Value chains are being overhauled, but what about regulatory and policy attitudes? Asia Pacific is one key area which has seen a traditionally protective attitude toward both flag carriers and national satellite operators. Mr. Dankberg maintains it is “a dynamic situation” and the changes no longer mean policymakers make binary decisions.
He continues: “Many countries look at Internet infrastructure as a sovereign issue and they want a measure of control [over it].” But he argues that providers will see progress if they can offer valuable services: “Can you provide a service to that country that the country values? If the country values it, they will find a way to allow it.” He acknowledges, “I don’t think it is the same as having a blanket license to everything everywhere, but I do think there are opportunities where you can do things that those countries find valuable.”
Across the Pacific in the U.S., providers and policymakers likewise need to respond to upheaval, and particularly demand black spots. “There definitely are opportunities in underserved areas of the U.S.,” he asserts, “particularly where terrestrial services are simply too expensive to provide.” If terrestrial providers relinquish some opportunities due to return on capital issues, he emphasizes, “this creates new opportunities for other technologies.”
Rearrangement #4: New ecosystems become possible
All the foregoing likely means new partnerships and ecosystems are inevitable. Mr. Dankberg predicts there will be various kinds, often featuring players outside the telecom space altogether. He points out, “I think a lot of these ecosystems are built around economic benefit that becomes win-win for partners and end users.”
The airline business is a clear case study. The ecosystem Viasat evaluates, includes both airlines and a variety of content players. Viasat, he says, can provide a missing piece to bring the value chain together. “The fact we can deliver streaming is important because the content players are not broadcasters,” he denotes. “Participants such as Spotify could never previously deliver content direct to users but now they can.”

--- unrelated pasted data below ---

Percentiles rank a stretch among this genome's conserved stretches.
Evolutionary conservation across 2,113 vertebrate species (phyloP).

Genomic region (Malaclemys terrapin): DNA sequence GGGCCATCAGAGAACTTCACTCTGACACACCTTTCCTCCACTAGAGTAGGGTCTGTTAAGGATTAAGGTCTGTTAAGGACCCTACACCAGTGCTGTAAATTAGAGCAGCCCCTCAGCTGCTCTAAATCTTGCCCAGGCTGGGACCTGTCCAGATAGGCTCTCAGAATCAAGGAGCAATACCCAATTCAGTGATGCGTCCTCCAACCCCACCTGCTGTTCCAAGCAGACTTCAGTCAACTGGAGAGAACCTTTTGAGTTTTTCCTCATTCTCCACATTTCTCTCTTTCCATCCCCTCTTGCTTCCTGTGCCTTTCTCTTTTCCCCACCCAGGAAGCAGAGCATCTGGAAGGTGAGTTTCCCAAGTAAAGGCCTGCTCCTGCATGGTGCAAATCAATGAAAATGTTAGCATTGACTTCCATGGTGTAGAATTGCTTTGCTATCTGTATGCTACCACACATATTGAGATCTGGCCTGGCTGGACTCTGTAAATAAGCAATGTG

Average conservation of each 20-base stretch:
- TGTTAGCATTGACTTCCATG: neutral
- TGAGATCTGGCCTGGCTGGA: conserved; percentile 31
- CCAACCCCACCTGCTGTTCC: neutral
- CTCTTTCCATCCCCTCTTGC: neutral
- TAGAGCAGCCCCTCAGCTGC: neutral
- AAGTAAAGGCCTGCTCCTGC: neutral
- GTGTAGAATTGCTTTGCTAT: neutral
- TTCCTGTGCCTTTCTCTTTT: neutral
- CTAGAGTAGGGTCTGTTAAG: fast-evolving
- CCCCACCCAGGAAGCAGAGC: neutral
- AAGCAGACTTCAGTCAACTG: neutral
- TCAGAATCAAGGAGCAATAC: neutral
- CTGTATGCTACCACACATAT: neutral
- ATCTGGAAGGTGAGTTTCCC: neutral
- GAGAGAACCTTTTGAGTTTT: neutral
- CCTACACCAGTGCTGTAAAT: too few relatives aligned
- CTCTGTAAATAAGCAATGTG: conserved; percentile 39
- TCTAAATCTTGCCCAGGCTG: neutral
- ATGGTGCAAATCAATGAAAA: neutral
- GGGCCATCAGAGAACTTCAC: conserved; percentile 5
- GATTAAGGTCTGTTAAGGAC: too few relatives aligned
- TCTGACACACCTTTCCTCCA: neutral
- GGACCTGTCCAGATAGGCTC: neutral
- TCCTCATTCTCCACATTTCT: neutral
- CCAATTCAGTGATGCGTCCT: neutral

The ecosystem will consequently develop of its own accord. “Those guys bring really desirable content and good brand names,” he points out. “The fact that it is possible starts attracting other partners.” He says more niche players will increasingly have an interest in the same delivery opportunities, particularly in the content space where they will include digital learning, sports, and news providers. He indicates community networks in rural locations will follow a similar pathway. “Service providers become participants in ecosystems that didn’t exist before…[and] those ecosystems evolve naturally based on shared interests,” he suggests.
Across the board, many see broadband capabilities ahead for the satellite business. Viasat, however, has continued to put its money where its mouth is, upping the raw capability of what could be delivered. When ViaSat-2 was announced, Mr. Dankberg famously remarked it provided more capacity than all other existing systems combined. Now, in prospect is ViaSat-3, a 1Tbps system, within the 2020 timeframe. Such major systems are clearly designed to breathe life into the connectivity possibilities that he lists.
The danger, he hints, is many players are simply underestimating the degree of probable change both inside and outside the sector. “I think things are changing really fast.” He takes the mobile ecosystem as a primary example. He asserts, “It has changed totally in a decade, and in another decade, it will look totally different again.”
But this means more opportunities, and it sums up the management thinking and philosophy that ultimately drives him. Pausing, with a smile when asked the inevitable question, he finally says: “I think things will change again. I like change. I am always looking at how are things going to change, and how can we take advantage of it.”